“450,000 women have disappeared from my country [Moldova], and I or any other girl from Stella’s House could have been one of them.” — Galina
As “Human Trafficking Awareness Month” comes to an end, we’d like to share a story of a life that was changed through the work of 100X and our partners–a story that we hope will remind you of the importance of this issue long after the month of January is over.
Galina is a real world example of what 100X is all about. Labeled an orphan with no hope of a future, Galina is now working to protect orphans and show them their true value. This is her story…
Hi, my name is Galina. My parents divorced when I was four years old and they split up the kids. I guess I wasn’t chosen by either parent. I was left with my grandmother. They never came to visit. They never called. They were just gone. I waited for a while but then I stopped waiting.
I never saw them again.
My grandmother was very ill and was not able to take care of me, so she put me in the orphanage. There, I was pretty much just a number. The teachers did not care about us, and everyone had to fight for their own life. Everything was old. The snow would leak inside the house. Even though we had electricity, we were afraid to use it because of the leaks. Our windows wouldn’t close properly, so we would put material over them to try to keep the cold air out. We had one fireplace for heat and we would make fires once or twice a week. We had no hot water or indoor bathrooms. We were forced to go outside and take a shower once a week.
There were twelve girls in my room, half of the beds on one side of the room and the other half on the other side. We didn’t have warm blankets, so we would sleep two girls in one bed to keep warm. We never had warm clothes or clothes to go to school in.
The worst part was we had to go to public school with the kids from the village who had families to take care of them. For us that was the hardest part. Everybody would make fun of us because they knew that nobody was there to stand up for us. Even the teachers thought of us that way. It didn’t matter how hard we put ourselves out there and studied, they didn’t give us good grades. For them, we were just orphans. They told us – “oh you will never be able to do anything because you are an orphan.” “You will end up washing doors for the rest of your life.” “There is no place for you in this world.” There was almost no point to live. It was hard not to lose hope.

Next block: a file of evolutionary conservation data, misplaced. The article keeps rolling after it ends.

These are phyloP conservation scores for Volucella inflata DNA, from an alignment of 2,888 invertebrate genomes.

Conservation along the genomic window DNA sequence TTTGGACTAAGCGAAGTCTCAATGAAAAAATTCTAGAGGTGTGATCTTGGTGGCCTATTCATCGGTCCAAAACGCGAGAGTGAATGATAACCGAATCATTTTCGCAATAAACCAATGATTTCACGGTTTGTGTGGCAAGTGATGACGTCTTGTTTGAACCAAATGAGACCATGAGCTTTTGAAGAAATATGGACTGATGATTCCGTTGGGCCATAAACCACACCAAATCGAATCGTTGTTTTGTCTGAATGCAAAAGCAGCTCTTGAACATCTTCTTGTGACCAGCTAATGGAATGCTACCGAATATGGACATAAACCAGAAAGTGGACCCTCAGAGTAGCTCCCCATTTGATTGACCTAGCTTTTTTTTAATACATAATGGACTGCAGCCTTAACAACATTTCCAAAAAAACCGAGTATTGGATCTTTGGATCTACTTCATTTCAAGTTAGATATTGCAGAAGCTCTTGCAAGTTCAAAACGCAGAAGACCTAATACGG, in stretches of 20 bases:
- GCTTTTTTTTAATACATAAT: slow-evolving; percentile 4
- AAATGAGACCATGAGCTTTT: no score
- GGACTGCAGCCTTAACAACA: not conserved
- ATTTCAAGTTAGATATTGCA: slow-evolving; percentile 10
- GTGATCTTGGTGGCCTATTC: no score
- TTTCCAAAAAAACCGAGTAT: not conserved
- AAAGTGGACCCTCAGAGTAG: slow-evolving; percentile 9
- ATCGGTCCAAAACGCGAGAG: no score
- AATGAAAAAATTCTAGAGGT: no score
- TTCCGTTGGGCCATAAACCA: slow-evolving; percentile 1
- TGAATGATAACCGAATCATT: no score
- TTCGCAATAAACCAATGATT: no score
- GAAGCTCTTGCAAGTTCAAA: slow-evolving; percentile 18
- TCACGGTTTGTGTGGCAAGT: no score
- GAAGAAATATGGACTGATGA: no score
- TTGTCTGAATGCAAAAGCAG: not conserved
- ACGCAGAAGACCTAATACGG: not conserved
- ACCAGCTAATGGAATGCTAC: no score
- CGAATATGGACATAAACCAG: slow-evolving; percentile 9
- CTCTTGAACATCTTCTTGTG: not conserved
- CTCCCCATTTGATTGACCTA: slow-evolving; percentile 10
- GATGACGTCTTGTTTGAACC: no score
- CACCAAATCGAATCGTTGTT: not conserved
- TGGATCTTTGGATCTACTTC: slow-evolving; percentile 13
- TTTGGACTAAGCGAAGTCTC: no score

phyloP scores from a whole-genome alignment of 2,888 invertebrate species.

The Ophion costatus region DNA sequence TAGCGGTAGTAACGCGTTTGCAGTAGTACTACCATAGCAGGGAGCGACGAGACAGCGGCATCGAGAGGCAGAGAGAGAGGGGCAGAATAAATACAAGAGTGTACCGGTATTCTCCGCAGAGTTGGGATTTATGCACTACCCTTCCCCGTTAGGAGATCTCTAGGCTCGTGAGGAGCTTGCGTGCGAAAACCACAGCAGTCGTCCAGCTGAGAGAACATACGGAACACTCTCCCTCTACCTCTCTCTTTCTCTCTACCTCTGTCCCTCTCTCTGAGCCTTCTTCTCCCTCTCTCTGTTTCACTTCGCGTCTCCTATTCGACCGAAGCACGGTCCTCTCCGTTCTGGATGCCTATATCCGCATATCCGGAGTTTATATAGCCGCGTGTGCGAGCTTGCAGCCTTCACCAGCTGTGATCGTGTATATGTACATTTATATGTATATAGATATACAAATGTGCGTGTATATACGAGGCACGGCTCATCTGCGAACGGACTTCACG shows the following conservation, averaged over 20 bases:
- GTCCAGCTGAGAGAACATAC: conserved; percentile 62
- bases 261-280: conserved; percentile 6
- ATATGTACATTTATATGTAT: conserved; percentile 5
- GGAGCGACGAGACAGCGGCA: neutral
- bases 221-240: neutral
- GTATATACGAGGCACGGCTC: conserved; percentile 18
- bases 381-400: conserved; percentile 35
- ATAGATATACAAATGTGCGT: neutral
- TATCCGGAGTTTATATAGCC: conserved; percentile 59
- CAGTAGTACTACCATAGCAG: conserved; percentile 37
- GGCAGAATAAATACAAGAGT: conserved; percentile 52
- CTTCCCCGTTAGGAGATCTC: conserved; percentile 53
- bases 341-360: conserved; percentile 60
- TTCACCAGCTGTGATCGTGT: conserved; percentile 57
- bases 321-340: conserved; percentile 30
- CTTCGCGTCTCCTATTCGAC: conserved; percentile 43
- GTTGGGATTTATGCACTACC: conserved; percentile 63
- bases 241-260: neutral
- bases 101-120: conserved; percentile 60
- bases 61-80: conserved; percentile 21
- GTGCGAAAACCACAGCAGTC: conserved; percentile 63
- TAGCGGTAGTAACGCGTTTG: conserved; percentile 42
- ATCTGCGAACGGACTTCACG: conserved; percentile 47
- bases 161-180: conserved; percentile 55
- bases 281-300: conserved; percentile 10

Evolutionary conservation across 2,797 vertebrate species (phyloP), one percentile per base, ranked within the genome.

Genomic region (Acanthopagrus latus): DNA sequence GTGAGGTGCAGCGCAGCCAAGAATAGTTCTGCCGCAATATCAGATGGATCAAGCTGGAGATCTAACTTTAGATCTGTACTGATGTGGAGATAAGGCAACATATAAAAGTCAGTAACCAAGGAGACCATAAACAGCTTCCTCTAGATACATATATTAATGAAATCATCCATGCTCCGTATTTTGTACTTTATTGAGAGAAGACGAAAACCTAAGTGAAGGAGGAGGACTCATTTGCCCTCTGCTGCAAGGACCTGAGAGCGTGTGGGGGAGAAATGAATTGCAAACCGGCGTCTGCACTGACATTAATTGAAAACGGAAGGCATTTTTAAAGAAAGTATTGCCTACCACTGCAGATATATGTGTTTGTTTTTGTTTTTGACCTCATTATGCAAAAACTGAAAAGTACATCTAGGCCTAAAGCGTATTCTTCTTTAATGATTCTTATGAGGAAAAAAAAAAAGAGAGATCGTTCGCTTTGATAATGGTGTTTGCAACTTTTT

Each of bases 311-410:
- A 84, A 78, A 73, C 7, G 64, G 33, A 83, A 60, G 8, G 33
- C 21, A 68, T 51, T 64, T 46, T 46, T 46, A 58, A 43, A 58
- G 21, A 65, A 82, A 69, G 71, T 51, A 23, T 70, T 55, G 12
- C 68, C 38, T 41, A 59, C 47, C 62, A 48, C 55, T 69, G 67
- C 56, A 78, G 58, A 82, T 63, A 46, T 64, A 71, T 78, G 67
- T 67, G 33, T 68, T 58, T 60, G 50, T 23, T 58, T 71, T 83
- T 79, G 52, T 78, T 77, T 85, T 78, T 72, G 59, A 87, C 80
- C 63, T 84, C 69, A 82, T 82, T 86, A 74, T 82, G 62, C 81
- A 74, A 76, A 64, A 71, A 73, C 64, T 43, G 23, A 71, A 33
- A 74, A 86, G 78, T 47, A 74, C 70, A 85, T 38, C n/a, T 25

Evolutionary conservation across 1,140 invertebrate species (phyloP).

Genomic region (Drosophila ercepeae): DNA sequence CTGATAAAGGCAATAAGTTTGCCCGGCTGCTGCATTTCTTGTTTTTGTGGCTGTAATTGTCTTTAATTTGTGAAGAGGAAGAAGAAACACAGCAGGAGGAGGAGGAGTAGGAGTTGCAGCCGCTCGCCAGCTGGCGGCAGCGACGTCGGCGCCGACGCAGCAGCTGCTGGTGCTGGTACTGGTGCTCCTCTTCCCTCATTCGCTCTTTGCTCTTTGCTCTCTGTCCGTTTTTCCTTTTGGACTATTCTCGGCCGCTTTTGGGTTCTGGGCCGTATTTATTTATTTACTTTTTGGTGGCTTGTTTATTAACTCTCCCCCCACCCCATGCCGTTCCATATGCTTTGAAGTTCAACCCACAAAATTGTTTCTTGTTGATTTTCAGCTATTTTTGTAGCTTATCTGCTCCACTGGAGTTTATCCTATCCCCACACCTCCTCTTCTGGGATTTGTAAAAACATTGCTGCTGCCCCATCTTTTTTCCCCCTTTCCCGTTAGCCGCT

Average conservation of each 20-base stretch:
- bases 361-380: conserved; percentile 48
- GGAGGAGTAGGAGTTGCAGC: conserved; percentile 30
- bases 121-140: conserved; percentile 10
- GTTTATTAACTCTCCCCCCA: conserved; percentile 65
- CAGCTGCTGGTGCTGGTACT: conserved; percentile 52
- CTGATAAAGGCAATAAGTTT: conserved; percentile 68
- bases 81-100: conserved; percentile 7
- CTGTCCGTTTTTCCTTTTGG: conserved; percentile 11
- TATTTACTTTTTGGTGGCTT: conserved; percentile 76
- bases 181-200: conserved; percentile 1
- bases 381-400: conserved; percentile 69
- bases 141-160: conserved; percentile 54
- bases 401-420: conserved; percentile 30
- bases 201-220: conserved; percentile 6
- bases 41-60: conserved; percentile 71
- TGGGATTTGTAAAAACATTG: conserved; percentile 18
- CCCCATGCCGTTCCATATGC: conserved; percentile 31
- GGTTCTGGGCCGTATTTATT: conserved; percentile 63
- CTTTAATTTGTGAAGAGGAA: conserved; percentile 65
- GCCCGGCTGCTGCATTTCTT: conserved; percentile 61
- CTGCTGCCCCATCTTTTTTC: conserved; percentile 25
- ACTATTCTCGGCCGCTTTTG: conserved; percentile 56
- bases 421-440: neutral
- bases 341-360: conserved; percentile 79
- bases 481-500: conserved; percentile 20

The government cannot afford to run the orphanages in the summer, so they close them down and put the kids with extended family members. The kids that don’t have any family to take them are rented out to work for anyone who wants them. They are paid 80 cents a day. I started working during the summers when I was four years old. I had to weed gardens, feed chickens, and do any other jobs they would give me. No one ever came to check on us to make sure we were ok.
My life changed on December 25, 2003. On Christmas night, Philip Cameron and his family visited our orphanage, and they were the happiest people I had ever seen. We all asked each other, “do they know we’re orphans?” Philip and his family kept coming back, and they spent time telling us we were special and that God loved us. They spent time with us when no one else did. They gave us our first Christmas gifts, and celebrated our birthdays for the first time. They also created Stella’s House, a place for us to go when we had to leave the orphanage after we turned sixteen. More important than any of this, they gave us hope. Today, I’m a different person—God has healed me completely. Today, I’m able to help change the lives of others.
My story could have ended very differently. 450,000 women have disappeared from my country, and I or any other girl from Stella’s House could have been one of them. People around the world that cared enough to do something literally saved my life. God said in Matthew 25:40, “whatever you did for one of the least of these brothers of mine, you did for me.”
At the age of 16, girls in Moldova “age out” of state run orphanages. They are given $30 and a bus ticket and sent back to their hometown. A lot of people who work in the orphanages sell information to human traffickers and tell them when an attractive girl is about to be released. On the day they leave, traffickers are there waiting for them. Most of the girls who are trafficked wind up as prostitutes, and often die from HIV/AIDS, drug overdoses, or they are murdered.
It is without question that many of the 450,000 women that Galina mentioned are victims of human trafficking. According to the U.S. State Department, “Moldova is a source and, to a lesser extent, a transit and destination country for women and girls subjected to sex trafficking…Moldovan women are subjected to forced prostitution in Turkey, Russia, Cyprus, Bulgaria, the UAE, Kosovo, Israel, Indonesia, Malaysia, Lebanon, Italy, Greece, Ukraine, Czech Republic, and Romania.” With no where to go after they age out, orphaned children are highly vulnerable. Traffickers prey on this vulnerability, and children quickly disappear into this dark criminal enterprise where their value is measured solely on their contribution to the $32 billion market.
Will you give a gift today that will help us reach more girls like Galina?
*100X is a major supporter of Stella’s Voice, a nonprofit organization, and is working in partnership with them to protect orphans from human trafficking in Moldova.